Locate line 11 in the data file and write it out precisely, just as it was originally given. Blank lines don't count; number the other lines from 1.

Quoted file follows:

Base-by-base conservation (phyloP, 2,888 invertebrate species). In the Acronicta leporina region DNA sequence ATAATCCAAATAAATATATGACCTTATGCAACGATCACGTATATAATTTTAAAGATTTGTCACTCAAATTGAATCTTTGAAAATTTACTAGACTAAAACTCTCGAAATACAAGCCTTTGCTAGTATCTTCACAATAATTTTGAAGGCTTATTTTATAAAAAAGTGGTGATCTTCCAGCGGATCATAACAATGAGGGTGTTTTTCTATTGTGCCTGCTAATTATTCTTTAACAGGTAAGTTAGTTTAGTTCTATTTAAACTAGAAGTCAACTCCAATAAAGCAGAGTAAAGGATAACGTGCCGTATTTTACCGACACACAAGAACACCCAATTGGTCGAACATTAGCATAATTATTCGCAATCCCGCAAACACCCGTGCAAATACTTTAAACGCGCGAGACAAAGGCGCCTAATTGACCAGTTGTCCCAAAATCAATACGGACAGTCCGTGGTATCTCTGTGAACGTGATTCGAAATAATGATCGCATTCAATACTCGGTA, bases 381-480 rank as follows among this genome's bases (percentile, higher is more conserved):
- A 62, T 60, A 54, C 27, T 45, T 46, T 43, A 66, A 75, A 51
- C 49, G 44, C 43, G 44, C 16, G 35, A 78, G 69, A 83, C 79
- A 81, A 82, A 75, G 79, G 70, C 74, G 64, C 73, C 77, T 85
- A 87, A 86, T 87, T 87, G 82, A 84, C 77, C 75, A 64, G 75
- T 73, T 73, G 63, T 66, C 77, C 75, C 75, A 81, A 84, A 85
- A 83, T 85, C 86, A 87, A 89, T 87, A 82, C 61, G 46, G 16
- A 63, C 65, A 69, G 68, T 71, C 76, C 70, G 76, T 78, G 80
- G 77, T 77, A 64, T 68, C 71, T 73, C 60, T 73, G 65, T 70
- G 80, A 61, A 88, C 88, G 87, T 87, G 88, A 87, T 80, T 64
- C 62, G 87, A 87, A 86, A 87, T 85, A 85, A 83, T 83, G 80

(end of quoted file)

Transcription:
- C 62, G 87, A 87, A 86, A 87, T 85, A 85, A 83, T 83, G 80